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My opinion, give them PDF copies, if available, or URLs to the 3rd-party
setup routines. You're right, in order to be all-inclusive, you're being
asked to document that which is an add (albeit a necessary add-on) to the
main software that your company produces, but what DOES happen if the
third-party software changes? Are you now expected to document those
changes as well and since you aren't privy to their development (the
third-party vendors, that is) how are you to be kept abreast of any changes
that they may require.
You might have to do the "stand tough" attitude that yes, the third-party
software must be configured a certain way before YOUR software will work,
but isn't that the responsibility of the third-party vendors to explain how
THEIR software should be set up? You can only take it from there since THEN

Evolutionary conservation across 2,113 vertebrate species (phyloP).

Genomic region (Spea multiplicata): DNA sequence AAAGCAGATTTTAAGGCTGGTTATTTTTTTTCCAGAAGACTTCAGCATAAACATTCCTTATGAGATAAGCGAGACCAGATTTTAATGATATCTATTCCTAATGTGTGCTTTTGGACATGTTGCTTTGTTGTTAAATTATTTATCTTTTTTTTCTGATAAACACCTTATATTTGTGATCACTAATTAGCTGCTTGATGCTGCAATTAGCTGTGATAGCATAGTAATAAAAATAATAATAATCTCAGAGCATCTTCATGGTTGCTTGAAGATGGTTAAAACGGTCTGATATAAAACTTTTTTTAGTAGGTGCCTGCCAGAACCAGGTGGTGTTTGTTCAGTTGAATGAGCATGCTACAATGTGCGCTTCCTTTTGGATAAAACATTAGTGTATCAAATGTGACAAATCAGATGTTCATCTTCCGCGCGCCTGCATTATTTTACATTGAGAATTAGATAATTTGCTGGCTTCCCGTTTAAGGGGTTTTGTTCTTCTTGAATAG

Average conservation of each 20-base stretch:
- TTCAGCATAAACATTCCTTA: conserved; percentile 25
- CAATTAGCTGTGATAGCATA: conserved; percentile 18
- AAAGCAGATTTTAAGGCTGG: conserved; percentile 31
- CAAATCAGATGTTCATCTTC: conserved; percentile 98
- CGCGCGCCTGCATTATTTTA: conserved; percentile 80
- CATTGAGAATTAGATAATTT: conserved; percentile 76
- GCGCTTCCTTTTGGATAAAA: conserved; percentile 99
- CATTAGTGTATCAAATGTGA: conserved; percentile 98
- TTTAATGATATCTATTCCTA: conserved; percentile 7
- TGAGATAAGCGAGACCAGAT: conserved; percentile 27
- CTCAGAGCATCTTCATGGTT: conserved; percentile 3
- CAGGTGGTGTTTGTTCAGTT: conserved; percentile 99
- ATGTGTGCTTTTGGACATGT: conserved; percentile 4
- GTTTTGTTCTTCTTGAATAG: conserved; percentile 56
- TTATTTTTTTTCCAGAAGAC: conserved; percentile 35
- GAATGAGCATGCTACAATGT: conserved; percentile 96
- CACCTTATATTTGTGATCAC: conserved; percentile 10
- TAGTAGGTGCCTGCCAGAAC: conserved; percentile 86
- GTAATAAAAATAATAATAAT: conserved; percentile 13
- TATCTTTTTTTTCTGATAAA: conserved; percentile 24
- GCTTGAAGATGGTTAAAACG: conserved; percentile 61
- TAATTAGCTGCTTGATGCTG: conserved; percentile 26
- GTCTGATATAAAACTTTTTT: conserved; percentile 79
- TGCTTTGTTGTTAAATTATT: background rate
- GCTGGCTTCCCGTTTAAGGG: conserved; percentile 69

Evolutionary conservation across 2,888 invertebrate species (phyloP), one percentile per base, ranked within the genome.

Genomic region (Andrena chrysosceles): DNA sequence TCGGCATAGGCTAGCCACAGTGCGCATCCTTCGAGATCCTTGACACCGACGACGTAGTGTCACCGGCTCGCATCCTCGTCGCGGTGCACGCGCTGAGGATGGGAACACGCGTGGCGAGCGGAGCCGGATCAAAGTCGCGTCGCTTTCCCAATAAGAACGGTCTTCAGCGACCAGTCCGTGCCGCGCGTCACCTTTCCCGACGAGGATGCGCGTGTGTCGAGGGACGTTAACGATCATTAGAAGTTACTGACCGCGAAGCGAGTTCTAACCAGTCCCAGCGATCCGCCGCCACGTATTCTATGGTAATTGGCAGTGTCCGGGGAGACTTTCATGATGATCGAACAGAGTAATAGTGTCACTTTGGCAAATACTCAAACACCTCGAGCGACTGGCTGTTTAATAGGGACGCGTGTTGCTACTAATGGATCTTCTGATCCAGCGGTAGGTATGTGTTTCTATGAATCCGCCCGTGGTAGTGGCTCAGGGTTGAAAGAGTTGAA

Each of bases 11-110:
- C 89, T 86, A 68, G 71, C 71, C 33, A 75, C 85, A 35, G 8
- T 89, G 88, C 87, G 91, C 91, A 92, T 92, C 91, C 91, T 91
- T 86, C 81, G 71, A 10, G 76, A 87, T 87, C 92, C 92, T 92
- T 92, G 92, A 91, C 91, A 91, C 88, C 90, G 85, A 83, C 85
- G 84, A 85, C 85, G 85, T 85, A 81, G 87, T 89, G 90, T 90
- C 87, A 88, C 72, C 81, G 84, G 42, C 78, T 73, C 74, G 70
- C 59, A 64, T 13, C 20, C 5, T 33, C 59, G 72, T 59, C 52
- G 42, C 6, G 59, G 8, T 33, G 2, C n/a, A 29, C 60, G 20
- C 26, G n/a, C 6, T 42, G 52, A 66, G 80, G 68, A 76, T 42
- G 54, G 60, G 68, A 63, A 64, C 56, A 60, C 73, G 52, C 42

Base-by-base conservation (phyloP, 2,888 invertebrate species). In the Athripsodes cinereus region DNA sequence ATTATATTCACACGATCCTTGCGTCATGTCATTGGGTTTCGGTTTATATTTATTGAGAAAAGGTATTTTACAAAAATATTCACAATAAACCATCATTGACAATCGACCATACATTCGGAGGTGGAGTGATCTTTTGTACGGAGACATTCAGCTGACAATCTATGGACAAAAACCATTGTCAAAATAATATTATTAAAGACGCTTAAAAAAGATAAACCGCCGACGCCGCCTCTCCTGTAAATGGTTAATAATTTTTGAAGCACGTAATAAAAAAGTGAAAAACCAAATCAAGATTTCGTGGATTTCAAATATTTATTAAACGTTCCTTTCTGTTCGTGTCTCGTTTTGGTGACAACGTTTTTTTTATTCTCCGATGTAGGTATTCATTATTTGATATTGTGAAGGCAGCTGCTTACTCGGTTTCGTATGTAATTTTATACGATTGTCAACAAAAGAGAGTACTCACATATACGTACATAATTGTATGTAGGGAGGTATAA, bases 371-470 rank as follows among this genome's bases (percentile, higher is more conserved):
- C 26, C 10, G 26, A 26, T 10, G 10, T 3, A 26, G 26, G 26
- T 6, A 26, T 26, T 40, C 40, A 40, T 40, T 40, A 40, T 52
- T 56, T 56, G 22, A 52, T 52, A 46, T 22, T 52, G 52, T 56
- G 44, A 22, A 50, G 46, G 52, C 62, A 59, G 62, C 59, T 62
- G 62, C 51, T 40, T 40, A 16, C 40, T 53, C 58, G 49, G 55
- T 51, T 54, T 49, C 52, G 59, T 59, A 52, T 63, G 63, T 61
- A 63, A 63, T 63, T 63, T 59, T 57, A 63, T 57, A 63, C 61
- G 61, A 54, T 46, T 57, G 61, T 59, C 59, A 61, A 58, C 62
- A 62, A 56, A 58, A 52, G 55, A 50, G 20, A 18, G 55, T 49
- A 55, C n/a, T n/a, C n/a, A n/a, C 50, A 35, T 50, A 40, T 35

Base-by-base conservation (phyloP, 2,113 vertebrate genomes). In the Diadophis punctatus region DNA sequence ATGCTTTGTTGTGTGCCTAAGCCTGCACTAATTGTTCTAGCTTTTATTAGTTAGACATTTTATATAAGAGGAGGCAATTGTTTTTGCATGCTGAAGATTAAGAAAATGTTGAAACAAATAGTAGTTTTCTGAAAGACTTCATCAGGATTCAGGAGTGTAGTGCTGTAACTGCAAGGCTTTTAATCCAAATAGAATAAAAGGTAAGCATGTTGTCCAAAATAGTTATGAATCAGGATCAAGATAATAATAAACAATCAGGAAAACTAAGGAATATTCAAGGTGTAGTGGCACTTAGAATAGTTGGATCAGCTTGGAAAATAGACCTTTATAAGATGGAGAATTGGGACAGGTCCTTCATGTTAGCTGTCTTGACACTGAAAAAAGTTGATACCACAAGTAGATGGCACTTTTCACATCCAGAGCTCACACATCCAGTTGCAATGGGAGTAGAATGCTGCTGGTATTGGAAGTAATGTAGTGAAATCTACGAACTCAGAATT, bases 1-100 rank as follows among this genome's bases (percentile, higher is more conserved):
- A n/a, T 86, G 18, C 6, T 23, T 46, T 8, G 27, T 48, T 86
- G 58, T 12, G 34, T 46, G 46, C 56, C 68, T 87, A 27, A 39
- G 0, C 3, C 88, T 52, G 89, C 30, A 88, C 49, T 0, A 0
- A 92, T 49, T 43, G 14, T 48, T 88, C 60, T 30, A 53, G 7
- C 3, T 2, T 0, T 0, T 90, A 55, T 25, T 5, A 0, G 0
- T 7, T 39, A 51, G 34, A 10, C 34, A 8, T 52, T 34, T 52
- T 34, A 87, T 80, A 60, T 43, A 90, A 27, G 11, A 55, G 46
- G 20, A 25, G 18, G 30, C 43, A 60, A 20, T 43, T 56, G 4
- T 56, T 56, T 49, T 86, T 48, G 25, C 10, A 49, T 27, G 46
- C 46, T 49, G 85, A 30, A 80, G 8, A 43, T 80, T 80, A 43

your software needs to be set up a certain way to run as well.
But, that's IMHO.
From: Martha Silverspring [mailto:silverspring9235 -at- go -dot- com]
Sent: Monday, October 23, 2000 11:46 AM
Subject: frying pan, or fire?
I'm documenting one of those monster software suites that needs 17 pieces of
3rd party software installed before it'll run.
I've been told by my boss that I don't need to document the installation of
the 3rd party stuff: they have their own manuals, and besides, with all
those companies making changes to their software, how would we ever be able
to keep our manual current? So I'm just documenting the configurations and
settings that need to be made to the 3rd party products to make our product
But all the developers and testers (in another state) are complaining that I
haven't documented enough; they want me to document everything that needs to
How the heck do you handle this no-win situation?
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